Apr. 9, 2009 Rutgers geneticist Linda Brzustowicz and her colleagues have identified a specific DNA change that is likely to increase risk for developing schizophrenia in some people. It provides a potential mechanism that may be a point of entry for drug therapy, consistent with the growing trend of personalized medicine.
The research findings are reported in the April issue of the American Journal of Psychiatry (AJP). An accompanying editorial highlights the significance of this work.
Brzustowicz, a professor of genetics at Rutgers, The State University of New Jersey, and board-certified psychiatrist, said that the research has demonstrated a functional DNA change that increases gene expression. This conclusion is based on its presence in the genes of a Canadian study population of 24 families where multiple individuals had been diagnosed with schizophrenia. The gene in question, NOS1AP, previously known as CAPON, is one which Brzustowicz has been studying for six years.
The paper also presents an innovative statistical method, Posterior Probability of Linkage Disequilibrium (PPLD). This is the work of co-author Veronica Vieland of The Research Institute at Nationwide Children's Hospital, Columbus, Ohio. The new analytical technique quantifies the statistical evidence for association, in this case between the altered gene and schizophrenia. The researchers evaluated 60 variants of the gene or single nucleotide polymorphisms (SNPs).
"Our use of the PPLD was really helpful in sorting the evidence. It showed that of the 60 SNPs we were evaluating, three had a much higher probability of association with the illness," Brzustowicz said. "This paved the way for our next step – doing a functional analysis using cells grown in culture – which is much more labor intensive. We had reduced our 60 candidates down to a short list of three, which greatly simplified this next step."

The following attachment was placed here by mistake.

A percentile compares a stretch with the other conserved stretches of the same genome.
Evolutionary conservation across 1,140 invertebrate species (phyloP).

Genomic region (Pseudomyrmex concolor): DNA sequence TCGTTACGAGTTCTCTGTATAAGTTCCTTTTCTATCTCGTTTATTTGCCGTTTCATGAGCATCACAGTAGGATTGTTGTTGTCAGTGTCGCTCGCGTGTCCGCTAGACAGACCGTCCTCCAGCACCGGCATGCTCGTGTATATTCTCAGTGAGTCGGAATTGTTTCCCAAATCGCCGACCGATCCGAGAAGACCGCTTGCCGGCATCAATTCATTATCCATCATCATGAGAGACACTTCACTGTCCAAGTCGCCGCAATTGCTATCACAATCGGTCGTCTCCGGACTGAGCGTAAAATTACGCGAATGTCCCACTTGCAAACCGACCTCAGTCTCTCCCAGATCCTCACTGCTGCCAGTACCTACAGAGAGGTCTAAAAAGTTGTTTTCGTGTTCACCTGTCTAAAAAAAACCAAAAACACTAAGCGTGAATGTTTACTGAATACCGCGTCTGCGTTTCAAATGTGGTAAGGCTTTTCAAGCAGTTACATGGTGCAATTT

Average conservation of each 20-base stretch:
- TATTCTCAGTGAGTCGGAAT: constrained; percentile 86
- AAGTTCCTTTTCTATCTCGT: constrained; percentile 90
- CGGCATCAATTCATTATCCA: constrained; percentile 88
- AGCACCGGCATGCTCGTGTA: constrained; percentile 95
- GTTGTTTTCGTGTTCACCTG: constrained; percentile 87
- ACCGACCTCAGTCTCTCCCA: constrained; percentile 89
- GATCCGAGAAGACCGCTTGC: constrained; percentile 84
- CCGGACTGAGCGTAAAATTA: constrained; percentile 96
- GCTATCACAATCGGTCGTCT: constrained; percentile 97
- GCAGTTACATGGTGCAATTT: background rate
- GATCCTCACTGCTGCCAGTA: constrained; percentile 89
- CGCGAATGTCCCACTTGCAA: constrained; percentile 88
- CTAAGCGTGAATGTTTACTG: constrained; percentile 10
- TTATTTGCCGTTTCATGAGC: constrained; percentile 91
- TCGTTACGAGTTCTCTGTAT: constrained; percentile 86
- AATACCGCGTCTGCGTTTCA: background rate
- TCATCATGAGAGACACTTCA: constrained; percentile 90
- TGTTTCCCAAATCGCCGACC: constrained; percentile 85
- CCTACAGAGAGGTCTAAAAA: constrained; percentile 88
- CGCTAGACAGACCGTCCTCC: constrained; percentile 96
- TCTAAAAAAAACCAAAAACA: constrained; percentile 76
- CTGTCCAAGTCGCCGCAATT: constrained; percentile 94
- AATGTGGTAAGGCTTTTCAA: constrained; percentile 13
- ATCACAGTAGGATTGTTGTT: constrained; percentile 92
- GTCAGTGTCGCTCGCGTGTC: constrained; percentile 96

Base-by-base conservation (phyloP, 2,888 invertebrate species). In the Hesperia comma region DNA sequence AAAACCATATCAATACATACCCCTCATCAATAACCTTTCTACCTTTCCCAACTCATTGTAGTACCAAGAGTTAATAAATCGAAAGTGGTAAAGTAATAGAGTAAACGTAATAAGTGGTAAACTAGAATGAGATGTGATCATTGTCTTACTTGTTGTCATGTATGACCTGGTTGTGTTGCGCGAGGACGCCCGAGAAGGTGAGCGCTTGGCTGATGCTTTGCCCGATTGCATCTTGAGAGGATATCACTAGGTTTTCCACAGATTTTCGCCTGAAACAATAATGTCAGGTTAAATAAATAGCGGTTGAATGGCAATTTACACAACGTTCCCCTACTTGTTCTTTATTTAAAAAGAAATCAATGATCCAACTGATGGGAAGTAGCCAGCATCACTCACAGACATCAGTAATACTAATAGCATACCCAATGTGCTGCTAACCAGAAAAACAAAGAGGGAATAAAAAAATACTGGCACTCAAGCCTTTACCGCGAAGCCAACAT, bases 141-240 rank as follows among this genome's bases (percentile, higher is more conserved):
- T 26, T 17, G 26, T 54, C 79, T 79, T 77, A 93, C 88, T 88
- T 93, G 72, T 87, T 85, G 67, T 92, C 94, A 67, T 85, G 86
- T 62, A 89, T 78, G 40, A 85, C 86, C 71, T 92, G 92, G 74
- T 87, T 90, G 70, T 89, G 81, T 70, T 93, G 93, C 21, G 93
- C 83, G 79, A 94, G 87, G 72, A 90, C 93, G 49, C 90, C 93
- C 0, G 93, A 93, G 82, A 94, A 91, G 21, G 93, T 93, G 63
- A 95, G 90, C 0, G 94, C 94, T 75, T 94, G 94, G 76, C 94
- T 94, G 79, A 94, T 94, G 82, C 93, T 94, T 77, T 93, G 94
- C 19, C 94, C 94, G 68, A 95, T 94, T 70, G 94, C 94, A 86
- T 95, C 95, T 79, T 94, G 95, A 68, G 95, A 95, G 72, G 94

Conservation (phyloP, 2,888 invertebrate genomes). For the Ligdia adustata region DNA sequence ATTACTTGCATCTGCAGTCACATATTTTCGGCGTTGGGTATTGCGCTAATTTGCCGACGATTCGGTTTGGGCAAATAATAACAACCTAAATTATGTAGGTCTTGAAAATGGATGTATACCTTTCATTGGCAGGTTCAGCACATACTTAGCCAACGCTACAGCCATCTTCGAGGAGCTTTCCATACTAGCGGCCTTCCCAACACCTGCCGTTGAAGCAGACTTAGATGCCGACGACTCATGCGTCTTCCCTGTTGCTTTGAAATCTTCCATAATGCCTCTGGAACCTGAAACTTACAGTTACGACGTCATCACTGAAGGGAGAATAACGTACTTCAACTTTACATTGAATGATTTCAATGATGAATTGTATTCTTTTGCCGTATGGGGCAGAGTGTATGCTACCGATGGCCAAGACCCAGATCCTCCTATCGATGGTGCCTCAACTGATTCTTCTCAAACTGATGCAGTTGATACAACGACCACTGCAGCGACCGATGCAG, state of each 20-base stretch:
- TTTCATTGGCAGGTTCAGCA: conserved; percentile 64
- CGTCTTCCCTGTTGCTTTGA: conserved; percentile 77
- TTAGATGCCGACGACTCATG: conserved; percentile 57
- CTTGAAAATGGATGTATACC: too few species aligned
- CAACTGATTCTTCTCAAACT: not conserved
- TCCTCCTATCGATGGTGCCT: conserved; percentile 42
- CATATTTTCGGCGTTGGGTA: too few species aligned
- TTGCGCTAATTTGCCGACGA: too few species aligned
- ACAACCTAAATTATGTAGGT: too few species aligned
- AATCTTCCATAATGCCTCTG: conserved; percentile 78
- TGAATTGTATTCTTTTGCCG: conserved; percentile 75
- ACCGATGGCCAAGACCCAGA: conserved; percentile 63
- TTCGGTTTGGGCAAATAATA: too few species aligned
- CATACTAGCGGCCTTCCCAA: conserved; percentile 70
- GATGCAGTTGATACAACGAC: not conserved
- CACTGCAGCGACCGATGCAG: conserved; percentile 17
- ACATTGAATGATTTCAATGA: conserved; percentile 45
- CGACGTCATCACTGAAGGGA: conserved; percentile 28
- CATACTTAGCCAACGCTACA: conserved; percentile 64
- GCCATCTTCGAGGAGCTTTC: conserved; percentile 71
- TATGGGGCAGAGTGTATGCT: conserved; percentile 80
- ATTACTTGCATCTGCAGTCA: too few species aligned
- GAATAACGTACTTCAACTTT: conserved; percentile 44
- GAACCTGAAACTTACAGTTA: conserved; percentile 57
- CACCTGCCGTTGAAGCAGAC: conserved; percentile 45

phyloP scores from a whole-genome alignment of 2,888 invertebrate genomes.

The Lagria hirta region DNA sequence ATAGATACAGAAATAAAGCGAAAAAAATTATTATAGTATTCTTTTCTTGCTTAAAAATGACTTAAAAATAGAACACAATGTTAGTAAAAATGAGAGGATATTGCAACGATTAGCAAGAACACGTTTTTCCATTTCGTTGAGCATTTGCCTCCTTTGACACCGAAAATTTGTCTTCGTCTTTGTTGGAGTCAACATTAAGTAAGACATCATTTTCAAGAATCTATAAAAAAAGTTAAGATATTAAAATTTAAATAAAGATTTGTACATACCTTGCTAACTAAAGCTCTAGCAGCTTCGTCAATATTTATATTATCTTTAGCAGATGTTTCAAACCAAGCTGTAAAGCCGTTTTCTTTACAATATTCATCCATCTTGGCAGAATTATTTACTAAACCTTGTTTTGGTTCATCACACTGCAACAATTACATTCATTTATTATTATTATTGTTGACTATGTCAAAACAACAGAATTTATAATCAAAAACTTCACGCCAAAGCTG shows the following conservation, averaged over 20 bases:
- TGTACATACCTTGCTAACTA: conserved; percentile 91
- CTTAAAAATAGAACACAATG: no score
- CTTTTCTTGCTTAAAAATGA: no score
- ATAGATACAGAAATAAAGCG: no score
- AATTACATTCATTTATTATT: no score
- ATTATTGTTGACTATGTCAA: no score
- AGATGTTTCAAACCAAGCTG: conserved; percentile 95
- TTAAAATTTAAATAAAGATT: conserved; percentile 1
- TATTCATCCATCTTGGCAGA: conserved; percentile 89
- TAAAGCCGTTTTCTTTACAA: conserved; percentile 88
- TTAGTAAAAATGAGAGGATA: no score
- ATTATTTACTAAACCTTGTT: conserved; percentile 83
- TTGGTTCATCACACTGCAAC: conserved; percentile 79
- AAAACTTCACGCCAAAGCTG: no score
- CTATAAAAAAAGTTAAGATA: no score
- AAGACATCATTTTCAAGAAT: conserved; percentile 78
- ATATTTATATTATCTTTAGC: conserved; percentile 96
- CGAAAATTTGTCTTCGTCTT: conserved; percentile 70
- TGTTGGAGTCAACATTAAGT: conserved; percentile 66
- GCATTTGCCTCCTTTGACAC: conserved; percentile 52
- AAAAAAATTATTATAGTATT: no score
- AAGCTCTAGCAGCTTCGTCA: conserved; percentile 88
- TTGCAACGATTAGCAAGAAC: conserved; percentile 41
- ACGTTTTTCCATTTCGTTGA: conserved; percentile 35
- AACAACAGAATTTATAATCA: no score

Each of the three candidate SNPs was introduced into separate cultures of identical cloned cells derived from human brain tissue. The cultures differed only in which of the SNP variants was introduced. The challenge was to measure the quantity of overexpression, that is, how much excess protein was being produced by each of the three variants.
To each culture the researchers also added DNA that contained the gene that produces the enzyme which makes a firefly glow, along with human regulatory DNA which would control the production of that enzyme. The three kinds of DNA (the SNP, the firefly and the human regulatory) were all joined together prior to insertion into the brain-derived cells. Thus, the amount of expression of each SNP would be reflected (via the regulatory DNA) in the intensity of the light produced. An instrument known as a luminometer measured the glow produced and showed a dramatic increase in gene expression in one variant over the others. These results echo the increased expression of NOS1AP that has been observed in postmortem brain samples from individuals with schizophrenia.
Bonnie Firestein, a professor in Rutgers' Department of Cell Biology and Neuroscience, though not an author on the AJP paper, is conducting complementary research. She is investigating the consequences of increased expression of the NOS1AP gene. Firestein is looking at this gene in cells in culture and examining how the overexpression of this protein alters the way neurons branch.
Identifying this specific functional genetic variant is an important step, but there are qualifiers. Schizophrenia is not a single-gene disorder, and there are environmental factors that are also important. "It is not as though, if you have this altered gene, you will get the disease," said Brzustowicz.
The frequency of this variant in the general population is more than 40 percent. Approximately 1 percent of the general population has schizophrenia but not all of those with the illness will have this altered gene. Brzustowicz estimates that the frequency of the altered gene in people with schizophrenia is going to be higher than the average in the general population. For example, the frequency of this variant in people with schizophrenia in the Canadian families is 55 percent.
To refine this estimate, Brzustowicz and her team will be looking at the altered gene's frequency in DNA samples from the National Institute of Mental Health collection of cell lines housed in the Rutgers University Cell and DNA Repository. The collection includes samples drawn from large populations of Asian, Caucasian, African American and Hispanic individuals with schizophrenia.
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